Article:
Successful recovery of the family means considerably more than mere abstinence by the substance-abusing member. For months and often years, the family challenged by substance abuse has been functioning in an unhealthy manner to accommodate the disease. Members will need to unlearn coping mechanisms that evolved to adapt to the disease and learn new healthy thinking patterns, emotional responses, and behaviors.

Douglas S. Querin, JD, MA  OAAP Attorney Counselor

Douglas S. Querin, JD, MA  OAAP Attorney Counselor

Kathy B. Querin, MA, MFT, LPC   Licensed Professional Counselor

Kathy Querin is a Portland therapist in private practice, specializing in helping couples and individuals affected by another’s drug or alcohol use. She can be reached at kathy@kathyquerin.com or by phone at 503-620-4000.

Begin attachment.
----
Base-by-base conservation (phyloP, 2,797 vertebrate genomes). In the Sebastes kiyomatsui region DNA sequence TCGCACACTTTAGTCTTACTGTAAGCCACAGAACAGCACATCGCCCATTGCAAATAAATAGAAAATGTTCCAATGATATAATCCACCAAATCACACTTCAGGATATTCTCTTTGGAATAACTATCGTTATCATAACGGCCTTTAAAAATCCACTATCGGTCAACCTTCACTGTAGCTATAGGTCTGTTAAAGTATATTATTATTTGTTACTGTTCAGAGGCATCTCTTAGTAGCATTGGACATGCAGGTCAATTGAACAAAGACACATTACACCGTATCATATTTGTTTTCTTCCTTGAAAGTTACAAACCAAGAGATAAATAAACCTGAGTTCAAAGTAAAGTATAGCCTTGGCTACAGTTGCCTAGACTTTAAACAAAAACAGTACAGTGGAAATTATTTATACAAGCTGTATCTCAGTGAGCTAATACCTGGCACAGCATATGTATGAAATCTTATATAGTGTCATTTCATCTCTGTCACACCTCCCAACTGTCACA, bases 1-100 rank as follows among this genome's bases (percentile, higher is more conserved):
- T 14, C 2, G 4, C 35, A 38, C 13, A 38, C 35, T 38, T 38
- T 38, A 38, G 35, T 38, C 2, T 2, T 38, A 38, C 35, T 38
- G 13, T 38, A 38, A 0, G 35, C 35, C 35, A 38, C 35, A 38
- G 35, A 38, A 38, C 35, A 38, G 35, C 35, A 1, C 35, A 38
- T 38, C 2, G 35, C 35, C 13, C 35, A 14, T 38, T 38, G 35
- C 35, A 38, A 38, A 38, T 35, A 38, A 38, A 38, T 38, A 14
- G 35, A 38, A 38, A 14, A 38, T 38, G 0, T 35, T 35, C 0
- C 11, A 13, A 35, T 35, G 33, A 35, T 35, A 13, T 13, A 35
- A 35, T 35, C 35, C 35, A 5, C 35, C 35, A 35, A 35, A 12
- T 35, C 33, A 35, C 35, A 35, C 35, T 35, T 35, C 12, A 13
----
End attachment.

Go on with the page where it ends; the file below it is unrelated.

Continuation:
Substance Abuse – Additional Resources

Books:

Books:

It Will Never Happen To Me. Black, C.A. (1987). Random House.

Growing Up Again: Parenting Ourselves, Parenting Our Children. Clarke, J.I. (1998). Hazelden.

Another Chance: Hope and Health for the Alcoholic Family. Cruse, S.W. (1989). Science and Behavior Books.

Facing Shame: Families In Recovery. Fossum, M.A., & Mason, M.J. (1989). W.W. Norton & Co.

Beyond the Influence: Understanding and Defeating Alcoholism. Ketchum, K., & Asbury, W.F. (2000). Bantam

Web sites:

National Council on Alcoholism and Drug Dependence (NCADD): www.ncadd.org

National Institute on Alcohol Abuse and Alcoholism (NIAAA): www.niaaa.nih.gov

National Institute on Drug Abuse (NIDA): www.nida.nih.gov

Oregon Partnership: www.orpartnership.org

Oregon Attorney Assistance Program: www.oaap.org  503-226-1057; 1-800-321-6227